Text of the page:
Tuesday, October 20, 2009

Sprites à Priorité Dynamique

Voilà typiquement le genre d'environnement qui était pénible à construire avec l'ancienne version de LEDS et qui devient simplissime avec le curseur de copie et autres nouveautés.
Mais c'est aussi le genre d'environnement qui pose problème au moteur de jeu dans sa version ".999" parce que j'utilise les deux plans de tiles comme arrière-plan alors qu'à d'autres endroits dans le jeu (p.ex. quand Bilou est dans un arbre), il se situe en fait _entre_ les deux plans.

Bushes like these were typically the kind of background that was a real nightmare to build with the previous release of LEDS. And with the "copy cursor" and "pull to foreground" modes of the new prototype level editor, it's really easy and funny. On the other hand, it was also the kind of background that challenged the game engine. It is acutally built by "flattening" the two layers in such a way that i never need more than two tiles at a place, and yet simulate much more planes. Unfortunately, as i wish some elements to hide Bilou (such as walls and trees in secret places), Bilou actually stands "between" the two layers i'm using here, while in this specific case, he should be on top.

Le résultat, c'est que souvent, les pieds de Bilou étaient masqués, comme sur l'image ci-contre, soit parce que j'avais oublié de repasser l'herbe en arrière plan, soit parce qu'il y avait déjà un autre élément de décor par-derrière l'herbe.
Quand j'avais lu les spécifications techniques de la console Genesis, j'avais été plutôt étonné de voir qu'il n'y avait que deux plans de tiles. Or, Sonic est parfois devant le décor et parfois derrière (sans compter l'image de fond, bien sûr, qui occupe le 2eme plan). Le truc, c'est que contrairement aux console de Nintendo, la Genesis permettait de définir pour chaque tile si les sprites avait priorité ou pas pour l'affichage.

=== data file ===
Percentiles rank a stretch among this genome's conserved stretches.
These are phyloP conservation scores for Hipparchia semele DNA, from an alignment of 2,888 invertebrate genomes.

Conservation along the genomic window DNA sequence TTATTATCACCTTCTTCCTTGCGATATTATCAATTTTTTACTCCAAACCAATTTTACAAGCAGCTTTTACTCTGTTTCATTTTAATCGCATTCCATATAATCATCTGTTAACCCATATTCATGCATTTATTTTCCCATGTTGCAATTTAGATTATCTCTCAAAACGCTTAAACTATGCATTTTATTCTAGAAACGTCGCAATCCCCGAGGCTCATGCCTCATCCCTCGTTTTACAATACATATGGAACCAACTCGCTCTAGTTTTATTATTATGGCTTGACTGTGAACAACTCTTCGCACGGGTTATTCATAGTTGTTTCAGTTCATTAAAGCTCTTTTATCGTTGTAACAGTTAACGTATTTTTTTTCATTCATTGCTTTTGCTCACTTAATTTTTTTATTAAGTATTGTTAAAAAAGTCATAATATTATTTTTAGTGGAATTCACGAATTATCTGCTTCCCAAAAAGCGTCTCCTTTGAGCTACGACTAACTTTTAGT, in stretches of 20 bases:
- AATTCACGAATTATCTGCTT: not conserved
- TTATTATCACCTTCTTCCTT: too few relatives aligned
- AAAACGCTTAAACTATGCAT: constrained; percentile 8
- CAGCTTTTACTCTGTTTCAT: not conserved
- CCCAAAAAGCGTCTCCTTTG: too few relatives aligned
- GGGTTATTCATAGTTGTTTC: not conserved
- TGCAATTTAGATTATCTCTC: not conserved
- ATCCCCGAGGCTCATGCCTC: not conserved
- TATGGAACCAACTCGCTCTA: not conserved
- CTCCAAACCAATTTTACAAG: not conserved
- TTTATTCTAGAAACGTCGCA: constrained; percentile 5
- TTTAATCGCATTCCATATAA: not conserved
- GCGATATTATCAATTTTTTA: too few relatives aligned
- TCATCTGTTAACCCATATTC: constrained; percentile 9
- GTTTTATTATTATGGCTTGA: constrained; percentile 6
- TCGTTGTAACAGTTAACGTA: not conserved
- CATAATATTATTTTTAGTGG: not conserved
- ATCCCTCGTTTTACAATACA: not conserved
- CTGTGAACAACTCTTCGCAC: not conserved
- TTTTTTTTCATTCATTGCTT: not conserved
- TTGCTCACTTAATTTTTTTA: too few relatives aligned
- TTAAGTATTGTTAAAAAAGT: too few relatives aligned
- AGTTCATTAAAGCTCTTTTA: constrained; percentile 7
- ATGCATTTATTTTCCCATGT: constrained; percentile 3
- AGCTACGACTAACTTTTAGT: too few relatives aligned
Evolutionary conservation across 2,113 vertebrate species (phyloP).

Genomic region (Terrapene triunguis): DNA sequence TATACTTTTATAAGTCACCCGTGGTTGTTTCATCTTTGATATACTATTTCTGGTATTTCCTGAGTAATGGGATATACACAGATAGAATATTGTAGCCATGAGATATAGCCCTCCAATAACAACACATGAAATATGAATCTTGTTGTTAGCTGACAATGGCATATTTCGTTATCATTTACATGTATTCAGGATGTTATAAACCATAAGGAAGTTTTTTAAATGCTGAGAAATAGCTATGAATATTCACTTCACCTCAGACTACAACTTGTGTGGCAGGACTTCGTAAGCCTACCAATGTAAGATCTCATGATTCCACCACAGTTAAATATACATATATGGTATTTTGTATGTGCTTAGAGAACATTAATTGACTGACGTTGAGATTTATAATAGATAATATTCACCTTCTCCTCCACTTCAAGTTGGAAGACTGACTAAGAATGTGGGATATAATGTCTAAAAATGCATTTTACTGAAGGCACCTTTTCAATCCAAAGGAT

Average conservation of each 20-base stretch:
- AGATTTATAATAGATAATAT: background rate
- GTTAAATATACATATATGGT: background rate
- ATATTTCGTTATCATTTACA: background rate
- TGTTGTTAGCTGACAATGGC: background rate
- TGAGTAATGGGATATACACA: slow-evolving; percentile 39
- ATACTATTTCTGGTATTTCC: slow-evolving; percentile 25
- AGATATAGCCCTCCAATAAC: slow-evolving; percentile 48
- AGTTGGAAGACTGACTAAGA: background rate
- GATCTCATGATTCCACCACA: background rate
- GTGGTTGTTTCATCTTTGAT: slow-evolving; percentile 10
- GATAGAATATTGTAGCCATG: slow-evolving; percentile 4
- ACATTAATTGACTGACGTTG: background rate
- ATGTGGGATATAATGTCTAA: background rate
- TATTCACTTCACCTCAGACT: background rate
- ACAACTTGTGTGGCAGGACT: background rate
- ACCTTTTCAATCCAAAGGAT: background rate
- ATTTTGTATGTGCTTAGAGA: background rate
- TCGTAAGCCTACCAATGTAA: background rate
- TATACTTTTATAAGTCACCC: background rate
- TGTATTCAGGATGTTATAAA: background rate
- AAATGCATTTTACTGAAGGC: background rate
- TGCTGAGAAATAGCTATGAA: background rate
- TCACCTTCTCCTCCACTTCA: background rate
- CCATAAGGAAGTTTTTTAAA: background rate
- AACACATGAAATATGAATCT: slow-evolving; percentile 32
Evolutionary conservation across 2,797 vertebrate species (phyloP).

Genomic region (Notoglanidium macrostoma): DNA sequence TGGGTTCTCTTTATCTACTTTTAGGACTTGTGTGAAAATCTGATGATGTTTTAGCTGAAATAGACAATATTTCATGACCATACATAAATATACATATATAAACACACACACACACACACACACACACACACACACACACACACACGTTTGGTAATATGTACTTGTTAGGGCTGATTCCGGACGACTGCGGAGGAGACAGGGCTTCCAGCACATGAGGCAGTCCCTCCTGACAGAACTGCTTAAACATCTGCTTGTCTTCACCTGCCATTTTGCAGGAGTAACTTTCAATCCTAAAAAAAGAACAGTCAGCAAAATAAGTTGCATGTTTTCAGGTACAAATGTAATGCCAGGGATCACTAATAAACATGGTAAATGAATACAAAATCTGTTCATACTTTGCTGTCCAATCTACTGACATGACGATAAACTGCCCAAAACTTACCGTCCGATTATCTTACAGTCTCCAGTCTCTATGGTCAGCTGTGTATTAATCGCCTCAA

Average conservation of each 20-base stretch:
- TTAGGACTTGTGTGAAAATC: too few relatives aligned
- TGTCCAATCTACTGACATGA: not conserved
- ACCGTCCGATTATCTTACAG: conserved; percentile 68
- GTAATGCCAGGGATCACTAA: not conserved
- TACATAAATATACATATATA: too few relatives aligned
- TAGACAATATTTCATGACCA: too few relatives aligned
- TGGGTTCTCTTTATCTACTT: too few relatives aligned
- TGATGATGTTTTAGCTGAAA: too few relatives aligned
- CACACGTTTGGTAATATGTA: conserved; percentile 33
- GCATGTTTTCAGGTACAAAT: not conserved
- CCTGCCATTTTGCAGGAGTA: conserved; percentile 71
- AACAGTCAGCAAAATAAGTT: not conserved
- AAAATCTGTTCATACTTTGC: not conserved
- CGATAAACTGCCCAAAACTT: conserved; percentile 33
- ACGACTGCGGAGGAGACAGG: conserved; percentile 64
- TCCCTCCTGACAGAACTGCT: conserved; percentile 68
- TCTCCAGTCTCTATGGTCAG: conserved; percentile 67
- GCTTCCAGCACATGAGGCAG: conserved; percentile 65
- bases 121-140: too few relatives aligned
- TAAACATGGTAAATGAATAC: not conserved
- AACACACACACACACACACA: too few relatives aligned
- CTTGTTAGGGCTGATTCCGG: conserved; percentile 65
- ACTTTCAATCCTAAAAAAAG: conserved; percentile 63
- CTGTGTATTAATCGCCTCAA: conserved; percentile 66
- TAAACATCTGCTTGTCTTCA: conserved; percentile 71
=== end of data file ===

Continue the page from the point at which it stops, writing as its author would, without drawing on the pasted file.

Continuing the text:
As a result, it is common to see Bilou's feet hidden by the grass in the latest demo, either because i forgot to move the grass to the bottom layer, or because it has to be on the front layer due to some other object (e.g. vines or bushes) in the background. I'm trying to address this by reproducing in software the technique used in the SEGA Genesis, as illustrated in Sonic II.

Je vais donc tenter de reproduire cette approche en software: puisque je dois tester les "flags" de chaque tile lors du déplacement de Bilou, je peux assez aisément en ajouter un qui force Bilou (et les autres sprites) à "passer par-devant le décor" quand ils sont au moins partiellement en contact avec ce tile-là. Ca risque bien de compliquer un rien l'édition de niveaux, mais ça devrait valoir la peine...

Despite the Genesis had only two "scroll layers" (against 4 for the DS), it dynamically evaluated tile-to-sprite priority: while all the tiles involved in the "tunnel" on the picture above were on scroll layer A, Sonic can be hidden by the "front pillars" and still seen in front of the dark checker tiles. I'm unsure whether this implies that rings in Sonic were sprites, though. I cannot change the DS hardware, but i can mimmic this technique by having some of the tile attributes (F_RAISER) that forces any sprite that hits it to appear above all the "scroll layers" rather than between "F scroll" and "B scroll" for this specific frame. It's still to be tested.

1 comment:

PypeBros said...

-- "heard" in a talk of 2001 at GDC --